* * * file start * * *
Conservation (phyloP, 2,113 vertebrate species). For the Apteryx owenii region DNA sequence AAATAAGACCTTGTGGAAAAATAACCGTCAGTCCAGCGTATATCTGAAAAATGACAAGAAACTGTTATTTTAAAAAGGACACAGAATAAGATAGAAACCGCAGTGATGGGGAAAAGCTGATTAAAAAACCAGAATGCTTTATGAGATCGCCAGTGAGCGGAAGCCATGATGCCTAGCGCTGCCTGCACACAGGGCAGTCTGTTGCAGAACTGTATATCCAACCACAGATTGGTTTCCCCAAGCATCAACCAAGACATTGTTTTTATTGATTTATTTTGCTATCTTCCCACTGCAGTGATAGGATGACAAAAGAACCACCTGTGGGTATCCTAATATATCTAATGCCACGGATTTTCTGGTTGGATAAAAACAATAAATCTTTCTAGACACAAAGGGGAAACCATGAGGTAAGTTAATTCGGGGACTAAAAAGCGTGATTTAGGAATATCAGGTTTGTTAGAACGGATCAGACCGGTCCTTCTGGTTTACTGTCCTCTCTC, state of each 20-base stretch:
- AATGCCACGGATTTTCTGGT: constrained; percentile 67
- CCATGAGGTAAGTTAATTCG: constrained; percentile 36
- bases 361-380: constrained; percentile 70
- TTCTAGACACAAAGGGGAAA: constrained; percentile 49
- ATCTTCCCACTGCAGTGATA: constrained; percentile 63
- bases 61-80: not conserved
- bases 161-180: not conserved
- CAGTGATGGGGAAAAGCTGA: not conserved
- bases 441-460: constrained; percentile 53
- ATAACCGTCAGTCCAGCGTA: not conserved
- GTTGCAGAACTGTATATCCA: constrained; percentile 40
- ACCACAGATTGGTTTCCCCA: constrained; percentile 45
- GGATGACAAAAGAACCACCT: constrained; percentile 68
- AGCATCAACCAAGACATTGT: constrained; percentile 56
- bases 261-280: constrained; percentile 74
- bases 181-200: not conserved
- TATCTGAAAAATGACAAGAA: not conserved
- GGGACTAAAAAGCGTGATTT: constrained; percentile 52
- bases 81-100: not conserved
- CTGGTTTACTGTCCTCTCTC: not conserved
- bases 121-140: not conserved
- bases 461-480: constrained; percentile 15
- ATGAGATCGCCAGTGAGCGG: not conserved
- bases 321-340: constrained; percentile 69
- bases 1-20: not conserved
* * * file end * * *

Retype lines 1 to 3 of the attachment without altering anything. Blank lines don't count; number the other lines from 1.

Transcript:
Conservation (phyloP, 2,113 vertebrate species). For the Apteryx owenii region DNA sequence AAATAAGACCTTGTGGAAAAATAACCGTCAGTCCAGCGTATATCTGAAAAATGACAAGAAACTGTTATTTTAAAAAGGACACAGAATAAGATAGAAACCGCAGTGATGGGGAAAAGCTGATTAAAAAACCAGAATGCTTTATGAGATCGCCAGTGAGCGGAAGCCATGATGCCTAGCGCTGCCTGCACACAGGGCAGTCTGTTGCAGAACTGTATATCCAACCACAGATTGGTTTCCCCAAGCATCAACCAAGACATTGTTTTTATTGATTTATTTTGCTATCTTCCCACTGCAGTGATAGGATGACAAAAGAACCACCTGTGGGTATCCTAATATATCTAATGCCACGGATTTTCTGGTTGGATAAAAACAATAAATCTTTCTAGACACAAAGGGGAAACCATGAGGTAAGTTAATTCGGGGACTAAAAAGCGTGATTTAGGAATATCAGGTTTGTTAGAACGGATCAGACCGGTCCTTCTGGTTTACTGTCCTCTCTC, state of each 20-base stretch:
- AATGCCACGGATTTTCTGGT: constrained; percentile 67
- CCATGAGGTAAGTTAATTCG: constrained; percentile 36